• “If Gone Home’s narrative was released in any other form of media nowadays, it wouldn’t get a second look.”
      But it wasn’t. For games, it’s pushing the envelope. And I think Shamus’ point that its form changes the impact is relevant.
      For that matter, you never know about the second look thing–many of the biggest-selling books and movies are telling unoriginal stories in unoriginal ways. The most you can really say is, if it was released in any other form of media nowadays, it would be in the crapshoot for popularity with all the others.

      • harborpirate says:

        I agree with Purple Library Guy above; Gone Home is an important work, especially since it is in a medium that has so few works that bother to examine real issues or deeper meaning.

        However, I do think that if Gone Home’s narrative was released in another form, say a film, and contained the attention to detail and sense of mystery that the game does, it would still absolutely be an interesting piece.

        Would it be popular? Perhaps not. It might be an Art House film, critically praised while being largely ignored by the masses.

        The games industry is only starting to develop a healthy and active Art House arm. People are used to the set games that are critically praised having a large amount of overlap with the set of games that sell loads of copies.

        So I see the divisive split on opinions of Gone Home as a good thing. Art House movies aren’t for everyone. Heck, personally I’m not even an Art House movie fan; I see less than a dozen movies a year and I’m perfectly happy for virtually all of those to be popcorn munching explosion fests.

        Games on the other hand… I’ve been playing FacePersonShooter since I played Doom like 20 years ago. In the way that I’m sure movie critics tire of all the cliche popcorn munchers that they have to sit through and yearn for something that reaches for deeper meaning, I feel the same way about games. Unlike movies, however, very few of those games exist.

        So in that sense, I see Gone Home as another stepping stone to a more diverse and interesting games industry.

  9. Joe Informatico says:

    I remember reading one of those posts complaining about the overuse of orange and teal in every film, being especially pissed that the 80s teens portrayed in Hot Tub Time Machine were all wearing orange and teal. I wasn’t quite a teenager yet in the 1980s, but I don’t remember anyone wearing orange or teal.

    • No one was. Denim, zebra print, hot pink, neon colors (especially green) and probably what I’d call “splashes of color” were more 80’s than anything else. Compared to colors in textiles available today, the colorful 80’s look pretty muted.

      Not that I’m defending Hot Tub Time Machine, but I think to invoke what people think of as an 80’s aesthetic, you’d have to really crank up the hue/saturation knob on the actual fashions to match what our aging memories think the era was like.

      • Shamus says:

        Also, the movie was a really bad offender of the orange + cyan color booting. Now, I’ll defend orange & cyan as a valid stylistic choice in some cases, but using it in HTTM was like putting a chiptune soundtrack in a Victorian period drama. Idiotic and mindless.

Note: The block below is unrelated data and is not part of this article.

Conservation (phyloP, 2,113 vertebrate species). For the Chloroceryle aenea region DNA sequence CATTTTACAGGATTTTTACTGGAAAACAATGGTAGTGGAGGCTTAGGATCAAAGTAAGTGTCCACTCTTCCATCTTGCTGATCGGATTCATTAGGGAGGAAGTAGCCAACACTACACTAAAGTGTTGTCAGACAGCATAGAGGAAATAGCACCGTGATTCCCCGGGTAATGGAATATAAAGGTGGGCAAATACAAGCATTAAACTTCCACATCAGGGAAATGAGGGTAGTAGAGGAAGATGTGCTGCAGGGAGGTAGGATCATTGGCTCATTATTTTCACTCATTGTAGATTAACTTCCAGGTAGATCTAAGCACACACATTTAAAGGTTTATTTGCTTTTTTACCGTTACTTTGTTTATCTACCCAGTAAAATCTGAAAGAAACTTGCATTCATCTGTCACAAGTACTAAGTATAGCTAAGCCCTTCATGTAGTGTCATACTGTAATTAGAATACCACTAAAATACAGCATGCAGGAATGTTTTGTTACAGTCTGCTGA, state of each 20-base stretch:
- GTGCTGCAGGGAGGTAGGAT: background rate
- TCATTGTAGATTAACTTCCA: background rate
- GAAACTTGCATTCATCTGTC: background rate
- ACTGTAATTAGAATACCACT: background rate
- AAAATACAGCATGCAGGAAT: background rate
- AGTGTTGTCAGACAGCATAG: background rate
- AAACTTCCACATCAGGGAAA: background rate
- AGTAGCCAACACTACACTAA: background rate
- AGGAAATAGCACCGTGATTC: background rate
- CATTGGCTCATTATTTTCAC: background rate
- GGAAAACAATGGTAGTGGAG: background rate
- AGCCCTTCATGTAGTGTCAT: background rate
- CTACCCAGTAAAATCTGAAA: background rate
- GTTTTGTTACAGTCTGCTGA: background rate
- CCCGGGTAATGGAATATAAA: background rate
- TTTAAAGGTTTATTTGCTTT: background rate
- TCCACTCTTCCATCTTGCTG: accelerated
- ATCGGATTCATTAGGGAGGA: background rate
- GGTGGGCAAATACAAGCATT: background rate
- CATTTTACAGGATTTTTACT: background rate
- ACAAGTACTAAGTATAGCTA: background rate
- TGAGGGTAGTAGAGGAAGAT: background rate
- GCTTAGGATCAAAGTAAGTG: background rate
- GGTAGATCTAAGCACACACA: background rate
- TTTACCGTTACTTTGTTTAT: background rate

ALTHOUGH

        It might have been clever to use the orange & cyan on the modern-day parts of the movie, and leave the 80’s stuff natural. That might have been a cool touch.

        • Someone needs to write a time-travel story that goofs off of “The Wizard of Oz” or “Shaolin Soccer,” as it uses film aesthetics and techniques from different eras as the tale progresses.

          BTW, one of the biggest signs I’m watching something that’s supposed to be from the 80’s-90’s these days? Monochrome displays and/or CRT’s. They really stick out like a sore thumb for me.

          I know the movie wasn’t everyone’s cup of tea, but look at things like the original Stargate dialing sequence and all those clunky old TV sets we used to think were high-tech looking. Seeing curved screens on spaceship sets that are meant to be far into the future also tend to make me guffaw nowadays.

          • Not sci-fi, but Grand Budapest Hotel is a recent film that does a nice job of this as part of its nested-flashback narrative, with different periods getting appropriate aspect ratios, film stocks, SFX techniques, etc.

            Come to think of it, Wes Anderson’s aesthetic has a sort of “heightened nostalgia” to it that reminds me a bit of Gone Home‘s approach. Maybe that’s one reason both appeal so strongly to some, while seeming deeply niche/solipsistic/pretentious to others….

            • Now I wish I could dig up an old article I read about a Hollywood prop company that specialized in “old” technology for movies. One that springs to mind is “Julie & Julia.” Even though it takes place in 2002, whoever the propmaster was really did an amazing job of finding chunky flip-style cell phones, that old cable box for the protagonist’s TV, etc.

  10. Volfram says:

    I’d like to point something out.

    “Back then, we didn’t quite ‘get’ homosexuality yet. We thought it was a kind of kink, like furries or people into BDSM.[…] The thinking at the time was that gay individuals were incredibly rare and very screwed up.”

    Shamus, you just implied that furries or members of BDSM culture are incredibly rare and very screwed up.

    • Shamus says:

      !?!

      I had a sentence in there saying it wasn’t okay to disdain those people either. You removed that line, by turning it into a […], and then asked me about this as if the text wasn’t there?

      I guess I said “make fun of”, but the point seems clear enough to me.

      • Volfram says: